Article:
There has been push-back. ''Ratatouille'' director Brad Bird, one of the most visible CG animation purists, is believed to be behind a good-natured jab at competitors following the credits on that film's DVD. A cartoon businessman is pictured smiling proudly as text proclaims the movie was made with ''100 percent genuine animation'' and ''no motion capture or any other performance shortcuts.''

''If you ask the average animator what they think, they'll tell you they don't think motion capture is animation,'' said Jimmy Hayward, an animator on ''Toy Story'' and other Pixar films.

Yet there have never been bright lines. The technique of rotoscoping -- capturing human movement in images and then tracing those into the cartoon world -- was invented by Max Fleisher in the 1910s and even incorporated into key early Disney cartoon features like 1937's ''Snow White and the Seven Dwarfs.''

So what's the problem with that? And who are today's animators to talk, anyway? They long ago traded in pen and paper for customized computer rendering programs.

''The essence of caricaturing life is an art form, and it's its own art form,'' said Hayward, who is now directing an animated Dr. Seuss feature, ''Horton Hears a Who,'' due in March. ''Motion capture is outside of all the craft that goes into the other parts of it.''

''Most animators feel there's a charm to see a drawing come to life, or to see these computer puppets come to life, because they clearly exist in their own universe,'' said David Silverman, who directed the 2-D ''The Simpsons Movie.'' ''When what you're doing is trying to replicate life 100 percent, you could call it animation, but it's puzzling. I just sort of get puzzled.''

It should be said: The creators of ''Beowulf'' don't call it animation, nor do they intend to replicate real life.

''It's a new art form that is performance-based,'' producer Steve Starkey said, echoing comments Zemeckis made about his 2004 effort, ''The Polar Express'' (a performance-capture movie that had many traditional animators shuddering for its characters' lifeless eyes and stilted movements.)

''If one were to call it traditional animation, I think it would be a disservice to the brilliant animators of the like that worked on 'Roger Rabbit,' that brought those characters to life. I also think it would be a disservice to the performers like Ray Winstone, whose performance lives on-screen.''

Jerome Chen, visual effects supervisor for ''Beowulf,'' oversaw some 500 animators and worked on the project for three years. He argues that it should be included in the animation category.

''An artist still has to tune this software program. We use 3-D animation tools, but an animator still has to slave over key frames,'' Chen said. ''The computer program is really just a sophisticated brush in that sense.''

Chen said animators regularly tweaked the facial expressions or movements of actors depicted in the film.

Just don't try telling Winstone, who plays the title character, that somebody changed his acting. ''To me, I can't see where performances were changed,'' he said. ''We all played our parts.''

Winstone is credited on IMDB as the ''voice'' of Beowulf.

''No, I beg to differ. No way. That's a performance,'' he said. ''It wasn't just voice, believe me. I broke two ribs doing this film. Probably the most physical job I've ever done in my life on a film.''

Starkey predicts the familiarity of working primarily with actors will continue to draw high-profile filmmakers to performance-capture animation.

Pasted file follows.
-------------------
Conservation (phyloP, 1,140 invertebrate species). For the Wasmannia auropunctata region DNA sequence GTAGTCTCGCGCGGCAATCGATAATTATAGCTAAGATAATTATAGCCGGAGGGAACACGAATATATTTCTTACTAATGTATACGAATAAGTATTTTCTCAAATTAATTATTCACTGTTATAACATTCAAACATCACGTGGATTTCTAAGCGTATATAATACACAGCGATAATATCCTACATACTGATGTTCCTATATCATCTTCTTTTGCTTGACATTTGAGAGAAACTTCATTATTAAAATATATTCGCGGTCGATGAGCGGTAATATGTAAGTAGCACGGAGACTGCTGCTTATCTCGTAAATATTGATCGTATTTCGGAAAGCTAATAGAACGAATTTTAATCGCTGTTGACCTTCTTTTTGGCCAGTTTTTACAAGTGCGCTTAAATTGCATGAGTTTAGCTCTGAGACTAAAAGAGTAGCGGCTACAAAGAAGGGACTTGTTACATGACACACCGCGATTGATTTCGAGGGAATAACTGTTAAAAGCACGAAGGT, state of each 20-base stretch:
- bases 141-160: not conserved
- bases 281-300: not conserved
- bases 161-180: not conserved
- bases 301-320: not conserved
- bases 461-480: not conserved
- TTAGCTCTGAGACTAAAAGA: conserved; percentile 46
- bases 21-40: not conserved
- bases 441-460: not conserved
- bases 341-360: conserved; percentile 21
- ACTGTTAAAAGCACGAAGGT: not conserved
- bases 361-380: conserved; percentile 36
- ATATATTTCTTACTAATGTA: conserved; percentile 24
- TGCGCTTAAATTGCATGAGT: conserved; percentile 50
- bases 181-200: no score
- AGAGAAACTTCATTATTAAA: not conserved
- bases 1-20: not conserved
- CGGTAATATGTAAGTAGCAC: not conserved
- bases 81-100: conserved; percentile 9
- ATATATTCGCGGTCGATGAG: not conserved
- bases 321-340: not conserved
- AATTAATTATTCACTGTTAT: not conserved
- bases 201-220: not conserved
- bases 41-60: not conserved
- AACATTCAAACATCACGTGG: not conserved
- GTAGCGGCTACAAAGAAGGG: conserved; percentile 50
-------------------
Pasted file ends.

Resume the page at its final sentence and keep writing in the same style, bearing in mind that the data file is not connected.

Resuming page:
James Cameron is using the technique -- with advanced camera technology -- for his ''Avatar'' movie, coming in 2009. Spielberg and Jackson announced in May that they'd direct and produce three 3-D animated movies based on Belgian comic artist Georges Remi's adventuresome Tintin character.

''Both Steven and Bob (Zemeckis) love to be able to do things that in their mind's eye they could see but physically they couldn't accomplish,'' Starkey said. ''It's spreading.''

That's all well and good with traditional animators. They just wish there were more room for recognition of their work among Hollywood's elite. The Oscars animation category was created in 2001 and no animated film has ever won overall Best Picture.

''The problem is animation isn't considered in enough categories,'' Hayward said. ''With the amount of box office that CG animation represents, it's really ridiculous that we're all relegated to one category. ... It's about 15 years out of date, really.''

 'Beowulf' Defies Animation Label, NYT, 16.11.2007,








Barberanism in cartoon land


Martin Rowson
The Guardian
December 20, 2006
03:11 PM


I've long believed that the cartoon shorts produced in Hollywood in the 1930s, 40s and 50s, mostly outside the baleful Disney gulag, are among the greatest achievements of western art.

These five-minute long essays in mayhem, featuring Bugs Bunny or Daffy Duck or Droopy, and directed by the likes of Tex Avery, Friz Freleng and Chuck Jones are (albeit silly) symphonies of joy. Right up there at the top stand Tom and Jerry, created by William Hanna and Joe Barbera, who's just died aged 95.

When you watch those Tom and Jerry cartoons, you don't just get all the victimless violence you could ever want, but also, frequently, a beauty which can rival anything in the movies. These little films won seven Oscars, and would often take up to a year to make. The technique was painstaking and very expensive (which was why in 1956 MGM closed its animation division where they made Tom and Jerry). The cartoons of that Golden Age should stand as a fitting and enduring monument to Joe Barbera and Bill Hanna, and almost excuse their later crimes. But not quite.

In his Guardian obituary only about seven lines are given over to Barbera's post-Tom and Jerry career, despite the fact that it took up most of his professional life and made him his millions. That strikes me as fitting. Although everyone born in the last 60 years might imagine that they have happy childhood memories of The Flintstones, Yogi Bear, Huckleberry Hound or, God help us, Scooby-Doo, the truth of the matter is that they're crap. Complete and utter crap. Worse, they're shoddily made crap, after Hanna-Barbera devised what they called "limited animation", more than halving the number of drawings from 26 per second to 3000 for five minutes, the better to fill the empty moments on TV between the ads. And thus they effectively destroyed animation for at least two generations, before it slowly began to claw its way back to respectability in the mid-90s.